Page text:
The Right to a Fair Trial
Everyone has the right to a fair trial, which applies to both civil and criminal proceedings. Children also have the right to be heard in any judicial and administrative cases affecting them, either directly or through a representative. It is a procedural right and that fairness is measured by the consistent and fair application of procedural rules in accordance with international human rights laws, rather than by the result of the proceedings.
The right to legal aid in criminal cases is contained within the right to a fair trial.
The right to a fair trial consists of a number of rules and standards that must be met. In criminal cases, there are an additional number of rights that interact with the right to a fair trial, such as the right not to be tried for the same crime again if the defendant has already been finally convicted or acquitted, the right to appeal and the right to compensation for a miscarriage of justice.
The following rights are considered to be absolute and cannot be restricted in any way:
- Competent, independent and impartial court or tribunal
This requirement is absolute and not subject to any exceptions. Tribunals should be established in national law, be accessible and the decisions foreseeable in that case-law should be consistently applied. Judges must not have any personal interest in the cases and offer the parties procedural guarantees.
- Within a reasonable time
There is no predetermined period of time that applies, as each case will differ. The following factors impact on what is regarded as reasonable: national legislation; the seriousness of the case for the parties; the complexity of the case; the conduct of the accused or the parties to the dispute; and the conduct of the authorities.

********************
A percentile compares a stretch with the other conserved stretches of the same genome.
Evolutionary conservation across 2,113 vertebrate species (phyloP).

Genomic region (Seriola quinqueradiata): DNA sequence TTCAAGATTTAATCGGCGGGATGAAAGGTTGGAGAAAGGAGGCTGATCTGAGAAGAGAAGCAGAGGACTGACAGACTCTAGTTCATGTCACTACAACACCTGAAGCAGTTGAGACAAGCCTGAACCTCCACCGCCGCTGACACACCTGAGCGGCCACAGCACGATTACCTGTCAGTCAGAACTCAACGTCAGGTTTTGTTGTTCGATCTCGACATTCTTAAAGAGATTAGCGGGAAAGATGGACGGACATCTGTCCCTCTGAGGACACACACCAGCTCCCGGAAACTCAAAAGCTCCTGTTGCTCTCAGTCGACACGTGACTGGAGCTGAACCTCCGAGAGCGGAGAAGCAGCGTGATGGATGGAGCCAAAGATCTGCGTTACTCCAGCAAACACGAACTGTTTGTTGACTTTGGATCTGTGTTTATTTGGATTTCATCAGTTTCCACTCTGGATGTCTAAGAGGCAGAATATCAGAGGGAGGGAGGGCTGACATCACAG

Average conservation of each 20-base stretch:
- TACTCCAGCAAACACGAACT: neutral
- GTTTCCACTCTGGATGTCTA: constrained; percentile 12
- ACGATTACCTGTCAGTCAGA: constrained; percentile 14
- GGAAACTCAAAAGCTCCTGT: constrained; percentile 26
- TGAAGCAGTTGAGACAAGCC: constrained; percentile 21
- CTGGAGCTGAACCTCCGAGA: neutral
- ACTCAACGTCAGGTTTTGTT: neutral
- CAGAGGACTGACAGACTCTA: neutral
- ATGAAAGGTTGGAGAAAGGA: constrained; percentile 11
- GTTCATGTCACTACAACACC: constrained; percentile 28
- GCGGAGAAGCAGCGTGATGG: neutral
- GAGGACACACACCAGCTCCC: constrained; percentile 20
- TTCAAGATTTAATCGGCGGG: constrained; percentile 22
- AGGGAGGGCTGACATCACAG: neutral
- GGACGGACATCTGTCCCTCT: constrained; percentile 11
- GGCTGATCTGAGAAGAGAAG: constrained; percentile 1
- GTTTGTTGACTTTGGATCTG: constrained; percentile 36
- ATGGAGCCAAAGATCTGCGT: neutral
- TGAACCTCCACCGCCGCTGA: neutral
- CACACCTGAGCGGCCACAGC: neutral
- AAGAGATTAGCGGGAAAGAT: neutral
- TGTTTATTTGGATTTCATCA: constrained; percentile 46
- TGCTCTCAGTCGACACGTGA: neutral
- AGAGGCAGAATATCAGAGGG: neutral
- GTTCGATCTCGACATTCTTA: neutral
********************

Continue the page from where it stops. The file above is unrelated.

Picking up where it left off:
- Fair and public hearing
All parties should have the equal opportunity to present their case. This may be dependent of other rights, in particular the principle of equality of arms. Oral hearings should be open to the public and media and judgments should be made public. Exceptions can be made for the purposes of public morals, public order, national security or for the protection of children or privacy of individuals.
- Equality of arms
Both parties must be able to present their case and treated in a manner that ensures, procedurally, they are on a level playing field throughout the entire proceeding.
In criminal cases, the principle of equality of arms is paramount for the right of defendants to defend themselves and includes:
- the right to be informed promptly and in detail, in a language which they understand, of the nature and cause of the charge;
- the right to adequate time and facilities to prepare the defence;
- the right to legal assistance of their own choice, free of cost if they are unable to cover the costs themselves;
- the right to necessary information to prepare the defence;
- the right of access to expert witnesses;
- the right to have the free assistance of an interpreter if they cannot understand or speak the language used in court.
- No punishment without law
No individual can be charged with or punished for an action that is not prohibited in law. Even if a criminal offence is passed into law at a later point, individuals cannot be charged with, punished or given a higher sentence for their crime. This principle of legality further requires that criminal laws are sufficiently clear and precise so as to enable individuals to ascertain which conduct constitutes a criminal offence and to foresee what the consequences of their actions may be.
- Presumption of innocence
All defendants have the right to be presumed innocent until proven guilty in court of law. This means that rules of evidence and standards around the conduct of a trial apply and public authorities should not make statements about the guilt or innocence of a defendant. This element of the overall right to a fair trial is absolute.